AALDEF Asks Supreme Court to Hear Asian American Police Officer Discrimination Case

Monday, Jan 7, 2013

port-authority-535x630.jpgThe Asian American Legal Defense and Education Fund (AALDEF) is urging the Supreme Court to review a Second Circuit statute of limitations holding in a discrimination lawsuit filed by the Asian Jade Society on behalf of Asian American Port Authority officers in New York and New Jersey. The lawsuit alleged that through discriminatory policies and practices, the Port Authority denied Asian American police officers promotions because of their race.

"The Port Authority passed over Asian American police officers because of their ethnicity," said Ken Kimerling, Legal Director of AALDEF. "These were not merely isolated incidents of discrimination but part of systemic practice."

The Port Authority of New York and New Jersey is an agency created by agreement between the states of New York and New Jersey to develop transportation facilities in the New York metropolitan area. The Port Authority did not disclose its process for promoting officers to sergeants. However, before 2001, not a single Asian American officer had ever been promoted to sergeant in the Port Authority.

In 2009, a jury found systemic discrimination against seven of the officers in the selection of sergeants, and that the Port Authority's decision not to promote those Asian American officers was motivated by their race and ethnicity. The Second Circuit Court of Appeals upheld the findings of discrimination on appeal but reduced the amount of damages based on a determination that some the discrimination was outside of the statutory time limitations period of 180 days.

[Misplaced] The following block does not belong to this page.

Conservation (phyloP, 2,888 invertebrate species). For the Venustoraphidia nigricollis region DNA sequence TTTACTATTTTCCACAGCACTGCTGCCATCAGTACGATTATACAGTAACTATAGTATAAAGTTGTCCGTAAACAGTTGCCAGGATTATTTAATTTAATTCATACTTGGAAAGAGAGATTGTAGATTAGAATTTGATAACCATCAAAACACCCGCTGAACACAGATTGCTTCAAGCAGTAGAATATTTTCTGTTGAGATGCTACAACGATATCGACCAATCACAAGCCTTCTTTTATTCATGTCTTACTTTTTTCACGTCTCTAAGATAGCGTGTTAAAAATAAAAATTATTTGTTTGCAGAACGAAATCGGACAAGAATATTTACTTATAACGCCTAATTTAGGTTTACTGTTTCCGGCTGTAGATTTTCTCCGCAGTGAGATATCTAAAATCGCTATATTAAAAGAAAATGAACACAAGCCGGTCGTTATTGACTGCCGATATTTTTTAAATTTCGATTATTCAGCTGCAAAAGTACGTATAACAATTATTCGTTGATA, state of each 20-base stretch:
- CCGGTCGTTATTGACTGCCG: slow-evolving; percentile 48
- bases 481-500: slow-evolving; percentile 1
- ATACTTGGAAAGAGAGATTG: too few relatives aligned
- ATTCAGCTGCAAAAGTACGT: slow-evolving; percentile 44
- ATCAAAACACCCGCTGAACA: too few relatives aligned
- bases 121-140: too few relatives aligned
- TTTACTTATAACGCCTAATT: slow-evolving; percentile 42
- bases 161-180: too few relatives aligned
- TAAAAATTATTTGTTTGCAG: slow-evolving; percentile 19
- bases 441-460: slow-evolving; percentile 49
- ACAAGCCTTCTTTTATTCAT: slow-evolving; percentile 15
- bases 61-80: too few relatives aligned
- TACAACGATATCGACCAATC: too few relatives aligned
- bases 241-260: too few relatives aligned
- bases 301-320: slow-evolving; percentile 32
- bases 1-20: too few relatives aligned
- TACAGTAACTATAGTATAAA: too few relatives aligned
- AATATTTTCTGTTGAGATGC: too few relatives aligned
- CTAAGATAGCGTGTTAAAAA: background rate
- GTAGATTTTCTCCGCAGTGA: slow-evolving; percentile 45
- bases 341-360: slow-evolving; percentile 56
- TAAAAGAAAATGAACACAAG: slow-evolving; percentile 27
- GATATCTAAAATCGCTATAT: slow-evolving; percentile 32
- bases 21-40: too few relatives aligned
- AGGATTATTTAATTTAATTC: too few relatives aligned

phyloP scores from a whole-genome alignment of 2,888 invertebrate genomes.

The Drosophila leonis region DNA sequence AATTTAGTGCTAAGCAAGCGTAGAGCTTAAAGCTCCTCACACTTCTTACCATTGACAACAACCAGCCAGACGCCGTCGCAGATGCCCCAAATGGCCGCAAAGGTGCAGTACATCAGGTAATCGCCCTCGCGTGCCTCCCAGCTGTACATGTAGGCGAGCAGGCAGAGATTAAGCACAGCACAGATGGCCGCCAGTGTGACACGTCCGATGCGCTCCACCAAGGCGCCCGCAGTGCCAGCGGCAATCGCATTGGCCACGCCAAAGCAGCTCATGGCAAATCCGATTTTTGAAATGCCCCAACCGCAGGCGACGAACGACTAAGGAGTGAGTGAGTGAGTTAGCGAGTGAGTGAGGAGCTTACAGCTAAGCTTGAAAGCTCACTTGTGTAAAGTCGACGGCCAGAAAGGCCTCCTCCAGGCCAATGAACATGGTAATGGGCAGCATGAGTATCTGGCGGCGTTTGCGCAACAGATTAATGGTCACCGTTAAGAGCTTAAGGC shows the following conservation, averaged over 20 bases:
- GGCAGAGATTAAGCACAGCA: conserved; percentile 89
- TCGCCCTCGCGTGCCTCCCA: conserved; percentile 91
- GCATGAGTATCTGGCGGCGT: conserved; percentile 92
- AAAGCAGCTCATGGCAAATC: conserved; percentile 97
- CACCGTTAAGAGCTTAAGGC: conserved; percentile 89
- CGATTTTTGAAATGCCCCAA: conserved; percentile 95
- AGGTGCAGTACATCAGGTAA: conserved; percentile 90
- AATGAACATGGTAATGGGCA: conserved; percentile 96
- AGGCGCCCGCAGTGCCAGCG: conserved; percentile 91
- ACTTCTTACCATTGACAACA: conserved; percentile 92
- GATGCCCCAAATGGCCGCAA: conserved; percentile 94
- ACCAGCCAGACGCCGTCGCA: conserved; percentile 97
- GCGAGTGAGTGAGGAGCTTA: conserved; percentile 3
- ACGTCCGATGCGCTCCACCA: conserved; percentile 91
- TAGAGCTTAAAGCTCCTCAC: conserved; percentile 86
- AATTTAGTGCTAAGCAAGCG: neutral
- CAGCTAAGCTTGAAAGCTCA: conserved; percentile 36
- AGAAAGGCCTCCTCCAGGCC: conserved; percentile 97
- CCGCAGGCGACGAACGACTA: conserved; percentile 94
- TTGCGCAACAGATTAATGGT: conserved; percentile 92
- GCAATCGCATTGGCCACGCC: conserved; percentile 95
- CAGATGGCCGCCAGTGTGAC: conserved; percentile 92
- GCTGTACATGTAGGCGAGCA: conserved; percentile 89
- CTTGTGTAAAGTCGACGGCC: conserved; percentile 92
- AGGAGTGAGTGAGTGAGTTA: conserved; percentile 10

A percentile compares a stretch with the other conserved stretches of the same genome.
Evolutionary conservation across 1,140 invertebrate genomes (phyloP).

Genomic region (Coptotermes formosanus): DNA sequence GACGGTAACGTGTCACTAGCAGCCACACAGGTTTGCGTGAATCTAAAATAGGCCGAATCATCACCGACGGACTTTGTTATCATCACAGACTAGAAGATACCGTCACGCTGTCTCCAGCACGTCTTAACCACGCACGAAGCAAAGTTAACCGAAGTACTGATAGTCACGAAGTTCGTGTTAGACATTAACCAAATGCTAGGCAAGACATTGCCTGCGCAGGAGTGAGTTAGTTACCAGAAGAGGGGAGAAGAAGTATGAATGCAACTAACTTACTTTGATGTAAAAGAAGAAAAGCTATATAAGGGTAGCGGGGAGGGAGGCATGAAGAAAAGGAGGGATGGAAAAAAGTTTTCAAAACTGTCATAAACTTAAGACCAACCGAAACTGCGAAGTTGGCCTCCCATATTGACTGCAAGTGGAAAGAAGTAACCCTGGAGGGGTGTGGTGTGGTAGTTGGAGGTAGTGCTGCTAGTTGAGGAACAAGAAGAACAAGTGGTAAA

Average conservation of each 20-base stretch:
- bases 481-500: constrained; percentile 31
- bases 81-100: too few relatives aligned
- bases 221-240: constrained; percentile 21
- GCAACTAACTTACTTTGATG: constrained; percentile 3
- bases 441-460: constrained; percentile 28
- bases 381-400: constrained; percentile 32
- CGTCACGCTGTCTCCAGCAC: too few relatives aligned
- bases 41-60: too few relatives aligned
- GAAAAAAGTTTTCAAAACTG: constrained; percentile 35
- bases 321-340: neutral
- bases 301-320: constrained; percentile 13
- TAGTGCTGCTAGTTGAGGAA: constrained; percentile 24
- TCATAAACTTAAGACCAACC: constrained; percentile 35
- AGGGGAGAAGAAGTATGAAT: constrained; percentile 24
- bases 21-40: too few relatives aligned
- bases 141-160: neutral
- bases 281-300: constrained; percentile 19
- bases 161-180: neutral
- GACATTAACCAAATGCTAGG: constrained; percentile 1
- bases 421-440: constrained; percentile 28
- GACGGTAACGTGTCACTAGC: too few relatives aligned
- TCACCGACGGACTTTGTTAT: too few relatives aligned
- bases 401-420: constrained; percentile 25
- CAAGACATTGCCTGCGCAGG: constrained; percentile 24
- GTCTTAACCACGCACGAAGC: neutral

AALDEF's petition for certiorari points out that the discrimination against the Asian American officers was a "continuing violation" since the officers were passed over for promotion on multiple occasions over a period of time lasting years. The Supreme Court has recognized that a claim of discrimination based on a hostile work environment covers the full period of the discrimination, not just those acts within the statutory limitations period. In addition, many of the other circuit courts around the country have recognized that damages cover the entire duration of a pattern of systemic discrimination.

"The Asian American officers are legally entitled to receive damages for the entire, continuing period during which they were subject to a discriminatory promotions process that denied them advancement because of their race," said Kimerling. "We urge the Supreme Court to accept the case for review and overturn the Second Circuit's decision and restore full relief to the seven petitioners."

View petition >

Ujala Sehgal
212.966.5932 ex.217


Remembering AALDEF board member Vivian Cheng-Khanna,1955-2017


2017 AALDEF exit poll: 2,538 Asian American voters polled in 4 states: VA, NJ, NY, MA


Nov. 15-16: AALDEF calls on Asian Americans to mobilize in DC for a clean DREAM Act


AALDEF to conduct exit poll & monitor poll sites in NJ, VA, NYC, & Boston on Election Day


Feb. 15, 2018: AALDEF lunar new year gala honoring Preet Bharara, Linda Greenhouse, and Chan Lee


Oct. 24: AALDEF "M. Butterfly" theater party and talkback with playwright David Henry Hwang


Oct. 1: DACA renewal clinic at Flushing Library


AALDEF denounces ending of Deferred Action for Childhood Arrivals; new DACA fact sheet


Federal appeals court upholds ruling in AALDEF case that Texas election law violates Voting Rights Act


AALDEF denounces introduction of RAISE Act to restrict legal imigration


AALDEF exit poll presentations in Miami, Las Vegas, Atlanta & San Diego


AALDEF statement on the president's voter fraud commission


Screening of new PBS film "Chinese Exclusion Act" and Q&A with Ric Burns and Li-shin Yu on May 23


New AALDEF report: The Asian American Vote in 2016


AALDEF joins amicus brief in State of Hawaii's challenge to revised Trump travel ban


AALDEF condemns Trump Administration's revamped anti-immigrant travel ban


AALDEF joins Korematsu Center amicus brief in challenge to Trump travel ban in Brooklyn federal court